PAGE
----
Goodbye Twitter.

7 December 2020

[St. Paul street sign]

Thunder Bay, Ontario has a St. Paul Street, a Duluth Street, and a Winnipeg Avenue. None of these streets actually lead or connect to the cities they reference. But they do make me yearn to go there.

2020 is slated to be the second year of my life (2018 being the first) that I spent entirely in Canada without stepping foot in the United States at all. It wasn't exactly supposed to be like this: Ten months ago, I was laying out plans to revisit Duluth, explore its neighbourhoods, sketch out its local history, and rendezvous with family there. Then COVID hit, and the borders were closed...and stayed closed, thanks to plenty of malice and dumbassery south of the border.

Being in the wilds of Thunder Bay also puts a damper on intra-Canadian travel. No passenger rail service is available. Winnipeg and Sault Sainte Marie are both eight hours away by car...and in December, that means driving from dawn to dusk along remote and treacherous roads lined with moose and blowing snow. So I stay home, hoping that I might get a better chance in 2021...

30 November 2020

Since the world is on a teensy-weensy better trajectory now than it was a few weeks ago, it's time to breathe out and write about something fun and geeky again. Like old road signs.

[Yellow yield sign]

Every time I travel in northern Ontario, I find myself keeping my eyes open for flat-topped 3s, straight-lined 1s, and obsolete designs of any stripe. This yield sign in Ignace might be my best find yet...and it has got to be about 50 years old.

As in the US, yield signs in Canada were once yellow. The design changed to the internationally-complient, wordless red-and-white style soon after the Official Languages Act of 1969 underscored the need for language-neutral highway symbols; possibly around 1971 when the American standard also changed.

[Upside-down yield sign]

The point on the yield sign is always supposed to point down, resembling the letter Y itself. Since the current Canadian design has no lettering and no "this way up" indicator, however, erroneous installations sometimes occur. This one recently surfaced in Thunder Bay after a spat of intersection reconstruction...and I wonder how long it's going to stay like this.

[Upside-down yield sign]

Not all inversions can be blamed on installation errors. There's absolutely no excuse for this sign to exist. Someone actually drafted and screen-printed it this way!

[Yellow yield sign]

And speaking of other non-regulatory weirdness...this one takes the cake! Seems that a maverick sign maker in London just didn't want to let the memory of the yellow signs go. Obviously, this was off of a public road.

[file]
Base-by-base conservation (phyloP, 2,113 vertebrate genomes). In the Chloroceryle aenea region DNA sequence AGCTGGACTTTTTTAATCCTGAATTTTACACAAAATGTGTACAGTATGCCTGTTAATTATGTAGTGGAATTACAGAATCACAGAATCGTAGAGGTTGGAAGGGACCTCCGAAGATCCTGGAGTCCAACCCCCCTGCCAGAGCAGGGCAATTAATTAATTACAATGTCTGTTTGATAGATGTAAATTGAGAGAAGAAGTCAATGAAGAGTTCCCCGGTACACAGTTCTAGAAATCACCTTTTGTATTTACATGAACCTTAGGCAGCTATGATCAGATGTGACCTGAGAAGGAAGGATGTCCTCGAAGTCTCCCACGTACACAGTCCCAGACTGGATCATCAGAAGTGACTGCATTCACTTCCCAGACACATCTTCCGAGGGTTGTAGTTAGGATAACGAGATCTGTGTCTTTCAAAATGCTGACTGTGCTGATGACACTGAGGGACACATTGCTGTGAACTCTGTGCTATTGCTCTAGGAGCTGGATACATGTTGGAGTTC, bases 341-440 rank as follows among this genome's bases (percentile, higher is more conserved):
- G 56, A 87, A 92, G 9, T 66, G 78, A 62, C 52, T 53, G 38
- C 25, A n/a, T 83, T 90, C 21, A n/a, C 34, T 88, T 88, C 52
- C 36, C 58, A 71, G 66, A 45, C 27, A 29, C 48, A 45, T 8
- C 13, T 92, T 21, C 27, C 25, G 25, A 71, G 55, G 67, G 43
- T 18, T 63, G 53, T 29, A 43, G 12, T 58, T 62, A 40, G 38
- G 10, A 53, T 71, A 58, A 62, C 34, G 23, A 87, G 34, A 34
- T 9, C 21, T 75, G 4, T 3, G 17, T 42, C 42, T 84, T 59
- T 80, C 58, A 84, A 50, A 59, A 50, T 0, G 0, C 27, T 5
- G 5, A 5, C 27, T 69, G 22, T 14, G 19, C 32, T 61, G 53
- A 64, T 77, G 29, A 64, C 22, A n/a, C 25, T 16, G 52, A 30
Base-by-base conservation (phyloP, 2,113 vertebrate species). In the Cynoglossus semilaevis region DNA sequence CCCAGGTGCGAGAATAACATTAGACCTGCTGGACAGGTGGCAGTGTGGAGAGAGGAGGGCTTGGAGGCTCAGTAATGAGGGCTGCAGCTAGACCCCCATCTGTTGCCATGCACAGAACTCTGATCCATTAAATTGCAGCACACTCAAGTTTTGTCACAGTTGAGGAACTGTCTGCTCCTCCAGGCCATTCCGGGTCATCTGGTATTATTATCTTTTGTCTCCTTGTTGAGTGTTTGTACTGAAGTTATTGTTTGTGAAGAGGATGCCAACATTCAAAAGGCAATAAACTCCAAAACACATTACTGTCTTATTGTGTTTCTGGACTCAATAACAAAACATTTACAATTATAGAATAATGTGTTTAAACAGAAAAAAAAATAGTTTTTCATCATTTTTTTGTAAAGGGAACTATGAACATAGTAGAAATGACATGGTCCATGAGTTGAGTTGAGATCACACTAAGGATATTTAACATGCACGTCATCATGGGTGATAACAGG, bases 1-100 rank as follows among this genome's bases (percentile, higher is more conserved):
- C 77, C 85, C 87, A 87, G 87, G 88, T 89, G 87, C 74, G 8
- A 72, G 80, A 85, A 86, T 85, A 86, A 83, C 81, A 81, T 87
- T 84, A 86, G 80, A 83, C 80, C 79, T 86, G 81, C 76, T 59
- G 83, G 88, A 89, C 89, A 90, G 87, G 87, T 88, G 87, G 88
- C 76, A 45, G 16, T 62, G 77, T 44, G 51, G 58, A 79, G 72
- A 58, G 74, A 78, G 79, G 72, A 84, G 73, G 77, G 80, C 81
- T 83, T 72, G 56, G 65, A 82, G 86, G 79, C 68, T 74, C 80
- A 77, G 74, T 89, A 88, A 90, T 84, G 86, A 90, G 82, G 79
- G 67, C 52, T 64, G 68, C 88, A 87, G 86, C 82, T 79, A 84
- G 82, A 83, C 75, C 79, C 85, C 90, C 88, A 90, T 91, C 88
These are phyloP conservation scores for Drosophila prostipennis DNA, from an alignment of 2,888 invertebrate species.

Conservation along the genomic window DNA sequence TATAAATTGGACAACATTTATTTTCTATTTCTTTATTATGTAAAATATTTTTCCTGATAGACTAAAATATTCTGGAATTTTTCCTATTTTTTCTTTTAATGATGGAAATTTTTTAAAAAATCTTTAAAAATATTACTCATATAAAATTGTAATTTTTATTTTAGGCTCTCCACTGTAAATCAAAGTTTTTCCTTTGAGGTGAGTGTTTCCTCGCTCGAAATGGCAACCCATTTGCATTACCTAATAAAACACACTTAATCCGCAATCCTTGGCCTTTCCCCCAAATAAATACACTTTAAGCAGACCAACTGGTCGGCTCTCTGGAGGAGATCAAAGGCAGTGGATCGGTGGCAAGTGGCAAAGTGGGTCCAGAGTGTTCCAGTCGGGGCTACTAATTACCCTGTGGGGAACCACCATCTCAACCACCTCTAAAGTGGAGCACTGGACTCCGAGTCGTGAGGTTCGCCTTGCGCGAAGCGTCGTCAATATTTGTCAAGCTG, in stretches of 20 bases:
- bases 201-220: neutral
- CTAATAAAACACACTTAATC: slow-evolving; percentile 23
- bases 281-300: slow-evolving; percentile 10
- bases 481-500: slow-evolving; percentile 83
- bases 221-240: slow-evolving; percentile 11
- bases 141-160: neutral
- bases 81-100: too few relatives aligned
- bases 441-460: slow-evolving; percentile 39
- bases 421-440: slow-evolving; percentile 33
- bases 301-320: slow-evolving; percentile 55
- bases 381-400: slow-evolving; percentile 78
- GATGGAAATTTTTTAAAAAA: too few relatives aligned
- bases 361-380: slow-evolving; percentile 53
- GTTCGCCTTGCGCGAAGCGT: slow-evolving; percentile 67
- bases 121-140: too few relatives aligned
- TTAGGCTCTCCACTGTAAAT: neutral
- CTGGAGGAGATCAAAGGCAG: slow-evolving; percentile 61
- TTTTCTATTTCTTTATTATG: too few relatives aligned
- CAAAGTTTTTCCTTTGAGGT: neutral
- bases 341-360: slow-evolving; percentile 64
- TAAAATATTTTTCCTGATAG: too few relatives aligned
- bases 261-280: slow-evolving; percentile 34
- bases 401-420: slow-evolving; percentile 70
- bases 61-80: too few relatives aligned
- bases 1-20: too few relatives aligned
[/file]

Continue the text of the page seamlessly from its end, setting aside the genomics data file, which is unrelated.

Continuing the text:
23 November 2020

[5/15/62 written in the sidewalk]

On 15 May 1962, some concrete was poured in Port Arthur, Ontario.

Who laid this? Who wrote this? And what would they think if they had known their handiwork would still be visible to mankind 58 years later?

9 November 2020 (Well, at least it isn't March any more.)

"Be nice to your Republican friends."

Fascists, white supremacists, nativists, homophobes, transphobes, forced-birthers, creationists, climate denialists, theocrats, and child abusers aren't friends, pal.

They're enemies.

And I can be as nasty to them as they damn well deserve.

2 November 2020

Fascism is on the ballot in one day, and I'm tearing my hair out. I voted for Biden (by mail, absentee from Canada) well over a month ago...and I surely hope you did the same. If not, do it tomorrow. I beg and implore you. And wear a mask!

"It's the most important election of a lifetime." Every U.S. election of the last 20 years has been the most important election of a lifetime. EVERY U.S. election of the last 20 years has been an ultimatum on whether queer, black, poor, disabled, and immigrant people should be allowed to exist... and I'm utterly exhausted.

The last four years have been a bottomless nightmare of horrors. The concentration camps and "disappearances" are already here. The uniformed fascists are already here. And this was before COVID-19 stoked the Republican Nazi Party's penchant for cruelty. Hundreds of thousands of people are ALREADY dead, and their blood is on the hands of the people of Wisconsin. And Michigan. And Iowa. And Ohio. And Pennsylvania. I wish I could trust you. But I don't.

I lived through the election of 2000, when my classmates and neighbours in West Virginia decided they'd rather have a sadistic theocrat in the oval office than an environmentalist because their fucking god wanted them to. I lived through the election of 2010, when my own family in Wisconsin lured me to their state on false pretenses of kindness, and promptly stabbed me in the back. And I lived through the election of 2016, which was the United States' last chance to make itself right. 2020 is the last last chance; the final chance to grip the emergency brake and slow a runaway train before it hits terminal velocity and kills everyone aboard.